So many of our fairytales have been scrubbed clean over the years, recreated for ages that didn’t want to know about their darker origins. But it doesn’t take much looking to dig out the darker warnings beneath. Love is glorious—our stories tell us—but it must be won through trail and danger. Be sure your love is worth it. Prove your worth, and your partner should do the same. As time moves on, and cultures change, its worth remembering that yesterday’s ghostly highwayman is today’s phantom hitch-hiker. Re-imagining our oldest stories can shed new light on them, or perhaps that light is older than we imagine and we are just seeing it as new. Re-imaging our oldest stories is to reinvent them for our age, and to reopen the doors they hide which can let us catch a glimpse of a truth.
Fairytales resonate within us—in our stories and songs, in our culture, ancient and modern. They call to things deep inside us, things that we don’t always realise that we know. I often found while writing The Treachery of Beautiful Things that fairytales would appear out of the words I was writing, elements of old stories that were weaving their own way through my words. I hadn’t intended to put them there. They did that all by themselves. But given the type of novel I was writing, and the folk tales and fairy tales that form the basis of the world-building, maybe I shouldn’t be surprised that other things I wasn’t entirely expecting should find their way in. Like, as they say, calls to like. Part of the magic of writing is when the story seems to take off on its own and the writer finds themselves struggling to keep up. You tap into something else, something older, a pool of stories that have always been there, dressing themselves up with the clothes of a given age, reinventing themselves and appearing to us in a garb like our own. Much like those beautiful, treacherous fae. When you start to work with fairytales and folklore, perhaps you shouldn’t be surprised when something magical happens.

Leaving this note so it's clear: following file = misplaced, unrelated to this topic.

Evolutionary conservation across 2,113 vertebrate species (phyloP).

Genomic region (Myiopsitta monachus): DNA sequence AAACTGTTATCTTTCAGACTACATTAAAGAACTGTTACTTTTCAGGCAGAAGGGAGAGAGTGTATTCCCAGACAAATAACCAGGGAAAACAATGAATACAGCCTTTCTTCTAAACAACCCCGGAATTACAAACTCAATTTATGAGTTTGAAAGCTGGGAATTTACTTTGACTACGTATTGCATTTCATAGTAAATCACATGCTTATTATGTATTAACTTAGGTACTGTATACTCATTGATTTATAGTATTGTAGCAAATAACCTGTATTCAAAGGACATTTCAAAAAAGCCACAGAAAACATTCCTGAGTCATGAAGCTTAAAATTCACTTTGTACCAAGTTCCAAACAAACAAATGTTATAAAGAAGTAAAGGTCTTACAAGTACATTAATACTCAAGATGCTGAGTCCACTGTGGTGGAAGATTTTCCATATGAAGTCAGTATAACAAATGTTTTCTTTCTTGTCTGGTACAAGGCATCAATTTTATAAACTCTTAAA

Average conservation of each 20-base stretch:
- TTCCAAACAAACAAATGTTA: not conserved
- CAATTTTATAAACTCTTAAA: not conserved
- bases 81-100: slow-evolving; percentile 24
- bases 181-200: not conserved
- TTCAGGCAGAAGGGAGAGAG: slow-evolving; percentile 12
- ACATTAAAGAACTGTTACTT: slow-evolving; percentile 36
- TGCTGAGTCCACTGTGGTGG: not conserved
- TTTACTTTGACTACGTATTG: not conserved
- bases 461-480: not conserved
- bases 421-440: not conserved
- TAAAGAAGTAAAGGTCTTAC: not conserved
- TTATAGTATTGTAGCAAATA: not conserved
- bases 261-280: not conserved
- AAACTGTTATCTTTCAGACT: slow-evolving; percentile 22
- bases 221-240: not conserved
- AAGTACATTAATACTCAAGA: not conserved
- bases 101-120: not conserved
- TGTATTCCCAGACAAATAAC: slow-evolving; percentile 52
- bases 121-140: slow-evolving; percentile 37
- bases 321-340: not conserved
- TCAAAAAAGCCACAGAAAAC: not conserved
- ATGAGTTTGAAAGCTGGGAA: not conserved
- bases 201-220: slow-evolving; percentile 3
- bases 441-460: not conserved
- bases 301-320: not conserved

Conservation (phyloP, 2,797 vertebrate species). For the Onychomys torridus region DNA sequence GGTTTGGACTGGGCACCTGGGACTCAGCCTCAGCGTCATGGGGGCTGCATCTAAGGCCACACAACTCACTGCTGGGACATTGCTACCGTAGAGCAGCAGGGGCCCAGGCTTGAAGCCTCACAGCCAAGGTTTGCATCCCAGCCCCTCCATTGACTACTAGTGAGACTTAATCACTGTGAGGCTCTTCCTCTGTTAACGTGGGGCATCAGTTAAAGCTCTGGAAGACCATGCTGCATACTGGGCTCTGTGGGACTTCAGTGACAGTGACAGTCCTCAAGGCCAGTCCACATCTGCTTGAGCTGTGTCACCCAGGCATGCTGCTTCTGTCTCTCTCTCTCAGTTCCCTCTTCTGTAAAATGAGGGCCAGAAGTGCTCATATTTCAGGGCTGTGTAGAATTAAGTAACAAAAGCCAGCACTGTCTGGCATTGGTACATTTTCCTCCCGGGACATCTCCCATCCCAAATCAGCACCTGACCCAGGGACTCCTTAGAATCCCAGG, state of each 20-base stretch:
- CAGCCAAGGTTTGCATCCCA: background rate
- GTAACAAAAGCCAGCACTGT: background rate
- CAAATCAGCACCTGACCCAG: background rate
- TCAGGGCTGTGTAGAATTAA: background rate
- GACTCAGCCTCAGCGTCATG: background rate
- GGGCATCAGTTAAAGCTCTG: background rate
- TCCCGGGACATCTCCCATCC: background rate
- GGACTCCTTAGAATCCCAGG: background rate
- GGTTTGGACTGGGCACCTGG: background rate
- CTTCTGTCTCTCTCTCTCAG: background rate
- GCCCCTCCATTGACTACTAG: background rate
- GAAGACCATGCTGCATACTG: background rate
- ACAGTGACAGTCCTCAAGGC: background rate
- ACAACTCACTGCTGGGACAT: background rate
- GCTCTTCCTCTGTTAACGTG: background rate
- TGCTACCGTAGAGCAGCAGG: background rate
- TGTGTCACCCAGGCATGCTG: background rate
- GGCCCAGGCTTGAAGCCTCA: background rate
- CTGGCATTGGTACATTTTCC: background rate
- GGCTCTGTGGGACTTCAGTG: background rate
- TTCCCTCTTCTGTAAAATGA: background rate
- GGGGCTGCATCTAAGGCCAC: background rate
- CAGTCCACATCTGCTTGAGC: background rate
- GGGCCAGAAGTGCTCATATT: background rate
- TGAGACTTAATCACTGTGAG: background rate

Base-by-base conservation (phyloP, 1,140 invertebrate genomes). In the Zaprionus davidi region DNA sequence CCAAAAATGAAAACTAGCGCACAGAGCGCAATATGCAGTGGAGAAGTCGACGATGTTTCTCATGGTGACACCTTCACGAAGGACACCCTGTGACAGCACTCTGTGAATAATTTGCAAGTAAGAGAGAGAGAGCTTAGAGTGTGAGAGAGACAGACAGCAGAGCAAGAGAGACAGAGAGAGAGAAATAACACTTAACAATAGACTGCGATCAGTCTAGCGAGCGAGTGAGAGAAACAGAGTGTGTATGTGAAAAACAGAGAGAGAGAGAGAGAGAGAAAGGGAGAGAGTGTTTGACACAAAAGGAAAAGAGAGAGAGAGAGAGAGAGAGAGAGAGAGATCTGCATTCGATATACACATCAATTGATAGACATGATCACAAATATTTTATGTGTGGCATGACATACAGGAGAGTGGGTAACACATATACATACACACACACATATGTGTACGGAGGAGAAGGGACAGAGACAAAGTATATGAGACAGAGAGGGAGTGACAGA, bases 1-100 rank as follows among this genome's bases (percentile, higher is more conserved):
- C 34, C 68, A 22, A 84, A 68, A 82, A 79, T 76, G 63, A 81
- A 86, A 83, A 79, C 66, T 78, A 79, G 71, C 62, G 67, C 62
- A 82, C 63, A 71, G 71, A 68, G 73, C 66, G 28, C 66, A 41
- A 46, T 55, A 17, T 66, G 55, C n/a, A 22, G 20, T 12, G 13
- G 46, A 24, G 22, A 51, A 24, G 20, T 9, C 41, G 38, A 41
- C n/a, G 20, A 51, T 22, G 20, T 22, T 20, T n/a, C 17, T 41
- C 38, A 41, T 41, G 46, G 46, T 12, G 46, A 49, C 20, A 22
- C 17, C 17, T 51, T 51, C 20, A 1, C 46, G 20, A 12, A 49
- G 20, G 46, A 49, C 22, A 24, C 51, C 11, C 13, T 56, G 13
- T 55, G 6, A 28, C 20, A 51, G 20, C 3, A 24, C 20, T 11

A lifelong fan of fantasy, romance, and ancient mysteries, Ruth Frances Long studied English Literature, History of Religions, and Celtic Civilization in college and now works in a specialized library of rare and unusual books. She lives in County Wicklow, Ireland. The Treachery of Beautiful Things is her first novel for teens. She writes for adults as R. F. Long (The Scroll Thief, Soul Fire, The Wolf’s Sister, The Wolf’s Mate, collected as Songs of the Wolf, and The Wolf’s Destiny). Visit Ruth at www.rflong.com.
The Treachery of Beautiful Things by Ruth Frances Long (Dial, 16th August, 2012)
A darkly compelling mix of romance, fairy tale, and suspense from a new voice in teen fiction.
The trees swallowed her brother whole, and Jenny was there to see it. Now seventeen, she revisits the woods where Tom was taken, resolving to say good-bye at last. Instead, she’s lured into the trees, where she finds strange and dangerous creatures who seem to consider her the threat. Among them is Jack, mercurial and magnetic, with secrets of his own. Determined to find her brother, with or without Jack’s help, Jenny struggles to navigate a faerie world where stunning beauty masks some of the most treacherous evils, and she’s faced with a choice between salvation or sacrifice–and not just her own.
We want to thank Ruth so much for being here today. Ruth has kindly offered to giveaway an arc of her upcoming YA, The Treachery of Beautiful Things. It’s open internationally and ends April 13th. All you have to do is comment below and let us know what myths and legends do you like the most?